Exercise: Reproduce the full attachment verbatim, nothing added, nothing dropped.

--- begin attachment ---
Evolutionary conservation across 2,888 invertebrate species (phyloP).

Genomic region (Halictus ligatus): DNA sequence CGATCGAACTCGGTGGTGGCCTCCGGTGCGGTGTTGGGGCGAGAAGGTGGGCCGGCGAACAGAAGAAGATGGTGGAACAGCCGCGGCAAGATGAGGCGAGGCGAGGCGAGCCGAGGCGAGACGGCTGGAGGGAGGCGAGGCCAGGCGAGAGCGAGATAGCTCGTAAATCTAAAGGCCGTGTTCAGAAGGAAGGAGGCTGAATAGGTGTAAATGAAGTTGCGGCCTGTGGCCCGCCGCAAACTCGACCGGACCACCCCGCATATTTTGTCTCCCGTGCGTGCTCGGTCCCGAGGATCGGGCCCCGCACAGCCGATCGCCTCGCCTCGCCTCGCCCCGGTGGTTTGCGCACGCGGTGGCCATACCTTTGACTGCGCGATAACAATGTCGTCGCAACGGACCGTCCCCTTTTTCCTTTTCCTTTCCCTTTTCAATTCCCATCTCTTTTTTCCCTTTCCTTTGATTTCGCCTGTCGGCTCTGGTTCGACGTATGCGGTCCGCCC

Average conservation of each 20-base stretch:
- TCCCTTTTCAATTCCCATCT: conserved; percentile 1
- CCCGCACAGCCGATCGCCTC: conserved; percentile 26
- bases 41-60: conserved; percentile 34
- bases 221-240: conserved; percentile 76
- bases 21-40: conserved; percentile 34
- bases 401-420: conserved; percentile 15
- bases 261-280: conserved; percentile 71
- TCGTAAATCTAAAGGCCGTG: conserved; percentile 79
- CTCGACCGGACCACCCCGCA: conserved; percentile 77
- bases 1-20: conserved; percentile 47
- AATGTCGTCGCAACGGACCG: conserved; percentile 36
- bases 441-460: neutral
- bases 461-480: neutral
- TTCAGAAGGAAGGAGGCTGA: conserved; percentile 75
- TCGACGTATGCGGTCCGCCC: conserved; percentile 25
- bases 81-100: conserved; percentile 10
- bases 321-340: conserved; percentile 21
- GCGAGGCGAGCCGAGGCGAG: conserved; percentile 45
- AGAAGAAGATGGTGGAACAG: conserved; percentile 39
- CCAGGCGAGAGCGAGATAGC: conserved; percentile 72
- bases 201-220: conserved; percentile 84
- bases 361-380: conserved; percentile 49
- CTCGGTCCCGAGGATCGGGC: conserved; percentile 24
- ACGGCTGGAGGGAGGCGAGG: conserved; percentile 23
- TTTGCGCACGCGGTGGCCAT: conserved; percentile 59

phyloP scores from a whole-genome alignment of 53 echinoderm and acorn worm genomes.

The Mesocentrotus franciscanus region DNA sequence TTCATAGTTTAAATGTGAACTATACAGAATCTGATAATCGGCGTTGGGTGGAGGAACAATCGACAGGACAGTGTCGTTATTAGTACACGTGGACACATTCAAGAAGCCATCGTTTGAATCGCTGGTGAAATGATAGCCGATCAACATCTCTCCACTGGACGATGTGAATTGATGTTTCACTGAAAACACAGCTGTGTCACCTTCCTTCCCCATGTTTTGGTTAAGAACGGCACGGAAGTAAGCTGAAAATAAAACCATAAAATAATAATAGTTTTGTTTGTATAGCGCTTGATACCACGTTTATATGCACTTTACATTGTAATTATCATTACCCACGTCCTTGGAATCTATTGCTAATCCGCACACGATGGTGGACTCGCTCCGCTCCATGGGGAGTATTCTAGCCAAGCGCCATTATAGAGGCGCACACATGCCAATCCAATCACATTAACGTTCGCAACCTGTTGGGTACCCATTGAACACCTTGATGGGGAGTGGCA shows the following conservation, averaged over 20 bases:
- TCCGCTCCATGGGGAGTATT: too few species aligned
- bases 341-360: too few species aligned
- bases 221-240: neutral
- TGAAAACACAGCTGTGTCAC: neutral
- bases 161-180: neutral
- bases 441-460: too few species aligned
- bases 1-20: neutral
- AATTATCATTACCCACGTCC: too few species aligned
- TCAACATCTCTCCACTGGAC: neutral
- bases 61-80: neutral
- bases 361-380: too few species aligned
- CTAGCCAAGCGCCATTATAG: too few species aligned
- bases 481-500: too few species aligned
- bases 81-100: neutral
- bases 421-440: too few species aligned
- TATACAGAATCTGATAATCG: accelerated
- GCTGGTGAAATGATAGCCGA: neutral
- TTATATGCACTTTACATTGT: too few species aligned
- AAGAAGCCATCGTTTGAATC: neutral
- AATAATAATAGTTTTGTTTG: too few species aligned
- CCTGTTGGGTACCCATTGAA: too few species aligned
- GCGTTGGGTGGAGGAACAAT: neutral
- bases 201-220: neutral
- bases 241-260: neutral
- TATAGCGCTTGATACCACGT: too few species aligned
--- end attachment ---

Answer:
Evolutionary conservation across 2,888 invertebrate species (phyloP).

Genomic region (Halictus ligatus): DNA sequence CGATCGAACTCGGTGGTGGCCTCCGGTGCGGTGTTGGGGCGAGAAGGTGGGCCGGCGAACAGAAGAAGATGGTGGAACAGCCGCGGCAAGATGAGGCGAGGCGAGGCGAGCCGAGGCGAGACGGCTGGAGGGAGGCGAGGCCAGGCGAGAGCGAGATAGCTCGTAAATCTAAAGGCCGTGTTCAGAAGGAAGGAGGCTGAATAGGTGTAAATGAAGTTGCGGCCTGTGGCCCGCCGCAAACTCGACCGGACCACCCCGCATATTTTGTCTCCCGTGCGTGCTCGGTCCCGAGGATCGGGCCCCGCACAGCCGATCGCCTCGCCTCGCCTCGCCCCGGTGGTTTGCGCACGCGGTGGCCATACCTTTGACTGCGCGATAACAATGTCGTCGCAACGGACCGTCCCCTTTTTCCTTTTCCTTTCCCTTTTCAATTCCCATCTCTTTTTTCCCTTTCCTTTGATTTCGCCTGTCGGCTCTGGTTCGACGTATGCGGTCCGCCC

Average conservation of each 20-base stretch:
- TCCCTTTTCAATTCCCATCT: conserved; percentile 1
- CCCGCACAGCCGATCGCCTC: conserved; percentile 26
- bases 41-60: conserved; percentile 34
- bases 221-240: conserved; percentile 76
- bases 21-40: conserved; percentile 34
- bases 401-420: conserved; percentile 15
- bases 261-280: conserved; percentile 71
- TCGTAAATCTAAAGGCCGTG: conserved; percentile 79
- CTCGACCGGACCACCCCGCA: conserved; percentile 77
- bases 1-20: conserved; percentile 47
- AATGTCGTCGCAACGGACCG: conserved; percentile 36
- bases 441-460: neutral
- bases 461-480: neutral
- TTCAGAAGGAAGGAGGCTGA: conserved; percentile 75
- TCGACGTATGCGGTCCGCCC: conserved; percentile 25
- bases 81-100: conserved; percentile 10
- bases 321-340: conserved; percentile 21
- GCGAGGCGAGCCGAGGCGAG: conserved; percentile 45
- AGAAGAAGATGGTGGAACAG: conserved; percentile 39
- CCAGGCGAGAGCGAGATAGC: conserved; percentile 72
- bases 201-220: conserved; percentile 84
- bases 361-380: conserved; percentile 49
- CTCGGTCCCGAGGATCGGGC: conserved; percentile 24
- ACGGCTGGAGGGAGGCGAGG: conserved; percentile 23
- TTTGCGCACGCGGTGGCCAT: conserved; percentile 59

phyloP scores from a whole-genome alignment of 53 echinoderm and acorn worm genomes.

The Mesocentrotus franciscanus region DNA sequence TTCATAGTTTAAATGTGAACTATACAGAATCTGATAATCGGCGTTGGGTGGAGGAACAATCGACAGGACAGTGTCGTTATTAGTACACGTGGACACATTCAAGAAGCCATCGTTTGAATCGCTGGTGAAATGATAGCCGATCAACATCTCTCCACTGGACGATGTGAATTGATGTTTCACTGAAAACACAGCTGTGTCACCTTCCTTCCCCATGTTTTGGTTAAGAACGGCACGGAAGTAAGCTGAAAATAAAACCATAAAATAATAATAGTTTTGTTTGTATAGCGCTTGATACCACGTTTATATGCACTTTACATTGTAATTATCATTACCCACGTCCTTGGAATCTATTGCTAATCCGCACACGATGGTGGACTCGCTCCGCTCCATGGGGAGTATTCTAGCCAAGCGCCATTATAGAGGCGCACACATGCCAATCCAATCACATTAACGTTCGCAACCTGTTGGGTACCCATTGAACACCTTGATGGGGAGTGGCA shows the following conservation, averaged over 20 bases:
- TCCGCTCCATGGGGAGTATT: too few species aligned
- bases 341-360: too few species aligned
- bases 221-240: neutral
- TGAAAACACAGCTGTGTCAC: neutral
- bases 161-180: neutral
- bases 441-460: too few species aligned
- bases 1-20: neutral
- AATTATCATTACCCACGTCC: too few species aligned
- TCAACATCTCTCCACTGGAC: neutral
- bases 61-80: neutral
- bases 361-380: too few species aligned
- CTAGCCAAGCGCCATTATAG: too few species aligned
- bases 481-500: too few species aligned
- bases 81-100: neutral
- bases 421-440: too few species aligned
- TATACAGAATCTGATAATCG: accelerated
- GCTGGTGAAATGATAGCCGA: neutral
- TTATATGCACTTTACATTGT: too few species aligned
- AAGAAGCCATCGTTTGAATC: neutral
- AATAATAATAGTTTTGTTTG: too few species aligned
- CCTGTTGGGTACCCATTGAA: too few species aligned
- GCGTTGGGTGGAGGAACAAT: neutral
- bases 201-220: neutral
- bases 241-260: neutral
- TATAGCGCTTGATACCACGT: too few species aligned